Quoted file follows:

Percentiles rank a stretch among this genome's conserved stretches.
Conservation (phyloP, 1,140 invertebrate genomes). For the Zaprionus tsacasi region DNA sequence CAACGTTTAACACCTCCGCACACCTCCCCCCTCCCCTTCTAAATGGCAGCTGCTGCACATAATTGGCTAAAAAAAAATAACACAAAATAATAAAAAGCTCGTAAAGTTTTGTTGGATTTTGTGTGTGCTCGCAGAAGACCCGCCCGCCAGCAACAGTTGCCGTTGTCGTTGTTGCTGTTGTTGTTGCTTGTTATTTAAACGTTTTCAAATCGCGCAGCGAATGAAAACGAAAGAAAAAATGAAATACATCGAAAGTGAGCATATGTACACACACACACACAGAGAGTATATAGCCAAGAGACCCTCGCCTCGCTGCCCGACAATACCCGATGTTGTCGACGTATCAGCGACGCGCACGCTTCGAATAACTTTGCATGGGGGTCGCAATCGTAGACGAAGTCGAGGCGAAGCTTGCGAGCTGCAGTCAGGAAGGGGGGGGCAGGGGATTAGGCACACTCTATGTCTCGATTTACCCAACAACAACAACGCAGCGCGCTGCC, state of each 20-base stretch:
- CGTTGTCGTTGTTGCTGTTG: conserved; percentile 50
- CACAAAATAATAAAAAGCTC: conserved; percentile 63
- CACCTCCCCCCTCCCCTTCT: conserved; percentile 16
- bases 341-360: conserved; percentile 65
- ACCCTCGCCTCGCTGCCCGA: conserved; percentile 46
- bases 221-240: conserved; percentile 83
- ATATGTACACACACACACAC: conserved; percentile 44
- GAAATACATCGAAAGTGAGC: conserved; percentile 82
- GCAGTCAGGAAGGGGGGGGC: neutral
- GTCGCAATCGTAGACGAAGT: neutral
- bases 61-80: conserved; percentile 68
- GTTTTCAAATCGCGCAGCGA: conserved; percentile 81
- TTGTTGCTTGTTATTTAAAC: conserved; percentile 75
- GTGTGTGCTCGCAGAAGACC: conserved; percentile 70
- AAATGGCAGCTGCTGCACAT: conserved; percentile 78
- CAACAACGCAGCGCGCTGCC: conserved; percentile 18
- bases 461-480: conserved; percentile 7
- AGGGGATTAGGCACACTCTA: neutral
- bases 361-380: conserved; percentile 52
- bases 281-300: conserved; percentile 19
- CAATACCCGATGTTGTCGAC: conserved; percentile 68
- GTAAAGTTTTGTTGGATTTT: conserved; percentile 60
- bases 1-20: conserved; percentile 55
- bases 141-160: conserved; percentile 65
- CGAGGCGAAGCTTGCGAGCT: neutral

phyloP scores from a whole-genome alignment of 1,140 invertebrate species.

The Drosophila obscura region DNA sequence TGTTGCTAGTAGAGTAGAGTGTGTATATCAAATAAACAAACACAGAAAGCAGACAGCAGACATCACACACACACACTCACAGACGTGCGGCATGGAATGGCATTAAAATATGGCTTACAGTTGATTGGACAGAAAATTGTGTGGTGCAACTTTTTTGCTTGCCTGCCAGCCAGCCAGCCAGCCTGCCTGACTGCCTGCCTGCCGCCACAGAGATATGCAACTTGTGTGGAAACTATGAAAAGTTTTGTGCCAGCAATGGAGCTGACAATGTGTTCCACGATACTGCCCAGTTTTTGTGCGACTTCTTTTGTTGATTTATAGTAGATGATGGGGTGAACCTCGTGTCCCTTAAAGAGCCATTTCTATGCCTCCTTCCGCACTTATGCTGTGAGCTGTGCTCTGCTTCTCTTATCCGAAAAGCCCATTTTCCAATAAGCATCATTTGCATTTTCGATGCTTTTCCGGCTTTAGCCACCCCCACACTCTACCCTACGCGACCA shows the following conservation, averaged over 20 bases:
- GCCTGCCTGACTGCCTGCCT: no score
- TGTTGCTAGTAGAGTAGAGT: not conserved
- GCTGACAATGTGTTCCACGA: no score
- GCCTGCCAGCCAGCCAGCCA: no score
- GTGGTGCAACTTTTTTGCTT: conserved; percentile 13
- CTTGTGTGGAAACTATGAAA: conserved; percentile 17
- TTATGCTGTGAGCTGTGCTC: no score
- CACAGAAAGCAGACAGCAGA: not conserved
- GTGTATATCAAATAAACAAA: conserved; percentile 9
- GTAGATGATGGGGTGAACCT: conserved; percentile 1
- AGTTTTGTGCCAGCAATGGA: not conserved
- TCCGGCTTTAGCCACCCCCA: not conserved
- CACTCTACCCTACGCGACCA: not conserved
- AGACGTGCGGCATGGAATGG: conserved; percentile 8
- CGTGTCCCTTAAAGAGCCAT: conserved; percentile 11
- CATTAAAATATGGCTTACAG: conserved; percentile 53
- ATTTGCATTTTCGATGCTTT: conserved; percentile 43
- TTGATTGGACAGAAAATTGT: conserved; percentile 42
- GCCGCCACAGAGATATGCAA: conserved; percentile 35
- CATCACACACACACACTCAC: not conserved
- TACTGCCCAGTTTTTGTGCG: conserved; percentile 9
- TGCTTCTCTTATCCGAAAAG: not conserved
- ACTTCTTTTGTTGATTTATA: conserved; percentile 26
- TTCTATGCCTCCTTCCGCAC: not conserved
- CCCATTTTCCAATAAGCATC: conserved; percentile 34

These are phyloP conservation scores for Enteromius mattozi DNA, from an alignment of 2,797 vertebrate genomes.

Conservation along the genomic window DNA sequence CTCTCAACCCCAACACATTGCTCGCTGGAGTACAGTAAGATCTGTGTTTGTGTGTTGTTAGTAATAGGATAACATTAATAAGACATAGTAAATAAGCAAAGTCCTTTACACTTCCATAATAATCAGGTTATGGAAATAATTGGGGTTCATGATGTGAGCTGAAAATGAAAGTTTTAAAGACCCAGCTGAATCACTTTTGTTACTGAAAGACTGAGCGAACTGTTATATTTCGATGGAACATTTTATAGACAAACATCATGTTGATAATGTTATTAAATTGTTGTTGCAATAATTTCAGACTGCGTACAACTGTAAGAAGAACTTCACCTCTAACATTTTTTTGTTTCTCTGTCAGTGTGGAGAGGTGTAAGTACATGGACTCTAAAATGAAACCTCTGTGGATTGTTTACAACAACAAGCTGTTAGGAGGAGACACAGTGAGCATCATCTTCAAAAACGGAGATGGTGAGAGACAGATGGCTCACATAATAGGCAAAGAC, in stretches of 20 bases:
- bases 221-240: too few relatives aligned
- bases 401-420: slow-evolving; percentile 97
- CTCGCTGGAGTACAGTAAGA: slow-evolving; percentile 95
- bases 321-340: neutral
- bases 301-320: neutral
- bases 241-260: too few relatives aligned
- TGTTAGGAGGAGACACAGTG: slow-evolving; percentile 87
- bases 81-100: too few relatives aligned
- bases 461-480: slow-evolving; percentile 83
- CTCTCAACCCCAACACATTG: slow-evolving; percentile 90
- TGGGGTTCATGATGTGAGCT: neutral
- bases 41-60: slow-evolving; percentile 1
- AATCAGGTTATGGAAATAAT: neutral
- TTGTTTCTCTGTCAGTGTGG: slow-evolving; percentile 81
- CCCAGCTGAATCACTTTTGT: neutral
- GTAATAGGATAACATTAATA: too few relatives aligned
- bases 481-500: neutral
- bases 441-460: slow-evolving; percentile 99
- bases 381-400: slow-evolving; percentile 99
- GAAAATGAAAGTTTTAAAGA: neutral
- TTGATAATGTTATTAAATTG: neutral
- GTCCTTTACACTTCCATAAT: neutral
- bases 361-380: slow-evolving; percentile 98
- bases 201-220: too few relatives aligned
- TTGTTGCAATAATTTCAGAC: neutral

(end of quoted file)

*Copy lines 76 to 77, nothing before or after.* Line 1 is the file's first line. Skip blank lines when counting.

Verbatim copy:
- GAAAATGAAAGTTTTAAAGA: neutral
- TTGATAATGTTATTAAATTG: neutral